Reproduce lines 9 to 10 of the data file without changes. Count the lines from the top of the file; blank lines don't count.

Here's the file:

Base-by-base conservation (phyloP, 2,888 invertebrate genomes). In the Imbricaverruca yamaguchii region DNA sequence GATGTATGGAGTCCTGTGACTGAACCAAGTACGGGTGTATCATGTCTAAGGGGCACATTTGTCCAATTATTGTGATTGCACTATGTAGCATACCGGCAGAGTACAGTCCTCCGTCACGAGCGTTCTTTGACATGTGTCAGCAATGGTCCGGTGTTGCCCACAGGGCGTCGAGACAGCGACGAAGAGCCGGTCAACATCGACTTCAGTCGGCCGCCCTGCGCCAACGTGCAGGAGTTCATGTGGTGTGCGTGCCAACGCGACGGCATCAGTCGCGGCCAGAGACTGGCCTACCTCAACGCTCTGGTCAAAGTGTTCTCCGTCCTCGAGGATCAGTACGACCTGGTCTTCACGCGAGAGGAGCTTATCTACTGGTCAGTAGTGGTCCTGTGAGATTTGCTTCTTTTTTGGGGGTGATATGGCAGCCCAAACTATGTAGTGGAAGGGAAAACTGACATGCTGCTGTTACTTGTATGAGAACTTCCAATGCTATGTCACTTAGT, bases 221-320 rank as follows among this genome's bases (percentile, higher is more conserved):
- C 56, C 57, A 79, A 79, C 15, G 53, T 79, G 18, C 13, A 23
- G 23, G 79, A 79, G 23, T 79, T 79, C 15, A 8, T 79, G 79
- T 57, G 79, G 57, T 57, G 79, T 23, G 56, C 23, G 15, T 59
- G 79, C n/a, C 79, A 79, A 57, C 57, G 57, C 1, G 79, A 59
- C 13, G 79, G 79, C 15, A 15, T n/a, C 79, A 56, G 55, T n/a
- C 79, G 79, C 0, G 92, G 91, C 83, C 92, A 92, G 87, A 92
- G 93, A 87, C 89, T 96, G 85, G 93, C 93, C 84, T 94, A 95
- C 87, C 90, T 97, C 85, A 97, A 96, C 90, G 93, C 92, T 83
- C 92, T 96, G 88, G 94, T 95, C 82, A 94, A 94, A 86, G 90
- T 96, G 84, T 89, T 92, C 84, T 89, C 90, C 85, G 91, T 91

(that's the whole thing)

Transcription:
- C 87, C 90, T 97, C 85, A 97, A 96, C 90, G 93, C 92, T 83
- C 92, T 96, G 88, G 94, T 95, C 82, A 94, A 94, A 86, G 90